We are so happy to host the fabulous author Maria Gianferrari today ~ she is telling us a LOT more about the subject of her newest nonfiction picture book Hawk Rising (June 5th, 2018). Look for the giveaway details at the end of the post!
Guest Post by Maria Gianferrari
I’m delighted to be writing about one of my favorite things: birds, and hawks in particular, even more specifically—red-tailed hawks, the most common hawk in North America.
Kate, aka “the Loud Library Lady” asked me why I chose to write about hawks, and the answer is: I love birds—all kinds of birds. I have always been an animal lover, generally speaking—just look at my books: all of my fiction books star dogs as main characters, and my other books feature wild creatures. However, it wasn’t until 7th grade science class that my love of birds began to bloom, and it was due to my teacher, Mr. LeFebvre who introduced us to what is now known as the Great Backyard Bird Count jointly sponsored by The Audubon Society and Cornell Lab of Ornithology.
I grew up in Keene, a smallish university town in southwestern New Hampshire, down the road from this farmhouse:
Across the street from a sugar house:
And next to a corn field.
I was and still am a nature girl. We played hide and seek in the cornfield; dug muddy clay in the stream; counted turtles in the pond; climbed trees, and slapped cow patties for fun. Once I began learning about birds, I looked for them everywhere. I saw pheasants, and killdeer, and orioles and mockingbirds and vultures, and hawks…
Flash forward many years— I was living in the greater Boston area and while driving my daughter to elementary school, I used to search for this perching red-tailed hawk every morning. If you look closely, you can also see his mate.
And here’s a close-up of him perch hunting from a light pole.
He would sometimes be sunning himself, outstretched wings, which inspired this spread in the book:
To give you an idea, this tree is located in an area where three major highways intersect, and that leads me to a favorite theme which I love to explore in my nonfiction writing: urban ecology—celebrating our wild and seemingly ordinary neighbors. Like its predecessor, Coyote Moon, I wanted to tell a story of a hawk hunting in a suburban setting.
I am inspired by creatures who can co-exist with humans in urban and suburban habitats, and who are highly adaptable. I also love the idea that kids all over North America, whether they live in Maine, Florida, Kansas, Oregon, Arizona, or Texas all have the chance to see red-tailed hawks because of their wide-range which extends north from Alaska and Canada down to Central America.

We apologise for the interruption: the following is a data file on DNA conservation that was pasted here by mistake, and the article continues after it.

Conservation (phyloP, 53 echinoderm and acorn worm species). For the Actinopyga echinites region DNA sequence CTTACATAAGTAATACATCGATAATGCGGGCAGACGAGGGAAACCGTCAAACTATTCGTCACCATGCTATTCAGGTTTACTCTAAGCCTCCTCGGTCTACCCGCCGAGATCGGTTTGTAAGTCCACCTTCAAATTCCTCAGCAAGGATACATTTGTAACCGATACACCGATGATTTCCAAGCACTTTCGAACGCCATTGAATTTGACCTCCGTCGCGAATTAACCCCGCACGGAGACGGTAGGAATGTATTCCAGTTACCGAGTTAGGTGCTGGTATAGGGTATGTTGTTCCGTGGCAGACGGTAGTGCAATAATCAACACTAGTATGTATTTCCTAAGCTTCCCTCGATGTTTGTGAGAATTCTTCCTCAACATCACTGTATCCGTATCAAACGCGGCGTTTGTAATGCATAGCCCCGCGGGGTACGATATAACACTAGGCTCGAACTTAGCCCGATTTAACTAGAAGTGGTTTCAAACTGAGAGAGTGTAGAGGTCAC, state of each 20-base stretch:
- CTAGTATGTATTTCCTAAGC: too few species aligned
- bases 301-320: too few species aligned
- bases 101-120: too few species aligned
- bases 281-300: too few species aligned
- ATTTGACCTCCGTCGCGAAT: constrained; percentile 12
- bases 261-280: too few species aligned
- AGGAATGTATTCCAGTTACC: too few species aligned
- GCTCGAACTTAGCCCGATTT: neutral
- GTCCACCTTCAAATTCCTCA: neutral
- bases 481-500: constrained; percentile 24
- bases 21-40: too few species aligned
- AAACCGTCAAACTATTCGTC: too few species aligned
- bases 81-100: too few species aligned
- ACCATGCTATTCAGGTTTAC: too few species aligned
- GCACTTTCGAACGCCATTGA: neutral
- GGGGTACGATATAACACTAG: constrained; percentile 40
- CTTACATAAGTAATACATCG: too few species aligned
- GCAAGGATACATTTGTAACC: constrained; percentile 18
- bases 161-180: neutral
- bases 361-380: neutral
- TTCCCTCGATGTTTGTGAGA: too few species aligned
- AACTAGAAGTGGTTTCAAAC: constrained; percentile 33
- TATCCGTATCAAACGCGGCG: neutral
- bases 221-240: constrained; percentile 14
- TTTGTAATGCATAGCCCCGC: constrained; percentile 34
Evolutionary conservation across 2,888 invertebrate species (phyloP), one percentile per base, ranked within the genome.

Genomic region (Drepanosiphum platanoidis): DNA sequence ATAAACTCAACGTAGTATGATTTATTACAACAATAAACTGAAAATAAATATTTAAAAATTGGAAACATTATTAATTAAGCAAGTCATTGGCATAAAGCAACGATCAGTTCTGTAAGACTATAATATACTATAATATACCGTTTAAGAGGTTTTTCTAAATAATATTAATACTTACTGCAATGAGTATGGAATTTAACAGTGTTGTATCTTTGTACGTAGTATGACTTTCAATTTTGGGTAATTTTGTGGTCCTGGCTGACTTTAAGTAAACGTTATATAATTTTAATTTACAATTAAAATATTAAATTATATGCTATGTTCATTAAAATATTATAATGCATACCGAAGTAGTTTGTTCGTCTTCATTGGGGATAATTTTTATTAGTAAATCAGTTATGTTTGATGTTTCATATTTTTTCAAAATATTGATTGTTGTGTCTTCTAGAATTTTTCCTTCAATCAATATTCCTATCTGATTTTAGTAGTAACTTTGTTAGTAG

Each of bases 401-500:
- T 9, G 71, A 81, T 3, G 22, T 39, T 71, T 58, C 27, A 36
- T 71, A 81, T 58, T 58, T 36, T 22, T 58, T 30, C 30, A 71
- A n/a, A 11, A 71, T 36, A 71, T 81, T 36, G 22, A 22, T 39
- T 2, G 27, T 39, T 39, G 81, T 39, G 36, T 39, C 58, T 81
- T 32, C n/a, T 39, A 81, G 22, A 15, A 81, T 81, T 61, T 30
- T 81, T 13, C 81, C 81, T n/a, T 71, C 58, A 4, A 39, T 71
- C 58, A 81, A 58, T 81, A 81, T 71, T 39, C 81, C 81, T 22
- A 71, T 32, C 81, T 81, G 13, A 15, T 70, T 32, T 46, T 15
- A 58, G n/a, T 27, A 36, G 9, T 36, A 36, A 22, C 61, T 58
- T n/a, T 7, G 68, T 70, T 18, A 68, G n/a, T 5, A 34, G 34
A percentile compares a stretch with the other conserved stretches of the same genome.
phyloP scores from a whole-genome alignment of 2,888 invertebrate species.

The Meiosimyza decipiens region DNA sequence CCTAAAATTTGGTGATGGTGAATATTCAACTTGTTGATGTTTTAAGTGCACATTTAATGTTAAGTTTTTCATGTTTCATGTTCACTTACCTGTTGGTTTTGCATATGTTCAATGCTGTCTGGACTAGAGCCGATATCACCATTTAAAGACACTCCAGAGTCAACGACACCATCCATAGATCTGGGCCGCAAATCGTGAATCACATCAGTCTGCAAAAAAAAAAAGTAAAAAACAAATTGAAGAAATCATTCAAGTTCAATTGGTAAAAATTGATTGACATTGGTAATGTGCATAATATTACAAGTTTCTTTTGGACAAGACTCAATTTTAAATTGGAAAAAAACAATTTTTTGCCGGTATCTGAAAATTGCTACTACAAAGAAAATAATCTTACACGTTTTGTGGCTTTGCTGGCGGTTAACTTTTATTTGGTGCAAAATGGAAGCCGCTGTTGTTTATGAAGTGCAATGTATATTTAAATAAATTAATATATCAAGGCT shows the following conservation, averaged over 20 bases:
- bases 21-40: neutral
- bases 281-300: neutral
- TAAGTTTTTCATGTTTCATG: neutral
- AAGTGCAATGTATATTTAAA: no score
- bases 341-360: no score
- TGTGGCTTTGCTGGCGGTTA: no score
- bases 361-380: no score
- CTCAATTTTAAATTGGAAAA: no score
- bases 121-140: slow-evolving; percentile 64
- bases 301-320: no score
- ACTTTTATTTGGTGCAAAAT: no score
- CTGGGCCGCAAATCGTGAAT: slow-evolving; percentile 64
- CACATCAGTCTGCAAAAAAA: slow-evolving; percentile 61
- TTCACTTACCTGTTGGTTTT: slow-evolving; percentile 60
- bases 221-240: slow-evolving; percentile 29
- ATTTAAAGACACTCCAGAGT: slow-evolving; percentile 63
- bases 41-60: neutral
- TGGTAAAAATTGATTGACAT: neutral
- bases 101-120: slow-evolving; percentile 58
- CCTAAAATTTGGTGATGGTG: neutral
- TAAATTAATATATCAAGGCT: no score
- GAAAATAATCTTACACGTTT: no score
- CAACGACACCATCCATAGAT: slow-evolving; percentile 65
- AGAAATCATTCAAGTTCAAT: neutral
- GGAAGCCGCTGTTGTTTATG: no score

Red-tailed hawks live in all kinds of habitats: forests, even tropical ones, along fields, in parks, deserts, swamps, scrublands—you name it. They even live in cities like New York, and Philadelphia. If you want to learn more about city hawks, be sure to read these books on New York City’s most famous resident red-tailed hawk, Pale Male.
I also spent many an hour watching Cornell Hawks, Big Red and her then mate, Ezra, raise multiple clutches of hawk chicks over the years on the Cornell Lab of Ornithology’s webcam.
Here’s a favorite photo of Ezra, sheltering Big Red from the rain shortly after one of their chicks hatched back in 2013.
I was heartbroken when I learned last March that Ezra had to be euthanized after a bad injury. Hawk Rising is dedicated to Ezra’s memory, and his legacy lives on in the 15 chicks that he and Big Red raised together.
This year, Big Red and her new mate, Arthur, are currently raising three chicks together. You can watch them live here. Scroll back to see them preparing the nest, laying and incubating the eggs, hatching and feeding the chicks. I tune in multiple times a day to watch them.
I thought I would end this post with ten cool things about red-tailed hawks:
- Female red-tailed hawks are bigger than males (as is the case with most raptors).
- Red-tailed hawks mate for life.
- Males and females take turns incubating the eggs.
- Females lay 1-5 eggs in each clutch, a group of eggs.
- Pipping is the process of a chick using its egg tooth to break through the shell.
- Another name for a hawk chick is an eyas.
- Chicks fledge, or leave the nest, at around six weeks of age.
- Mammals are the favored prey of red-tailed hawks including mice, rabbits, voles, squirrels, chipmunks and rats. They also eat birds, reptiles, and carrion, other dead animals.
- The shrill cry of the red-tailed hawk, KEEE-EER, is used in movies to represent an eagle’s call.
- When courting, red-tailed hawks perform aerial displays, sometimes clasping talons and spiraling toward the ground.
You will be amazed by Brian Floca’s gorgeous illustrations that bring Father Hawk and the drama of his sibling observers to life.
Thank you again for allowing me to blather on about birds, Kate!
One lucky reader who’s a US resident will be eligible to win their own copy of Hawk Rising thanks to Roaring Brook Press! All you need to do is comment on this post telling us who you would read this book to. Giveaway closes at 5 am CST on Friday, June 15, 2018.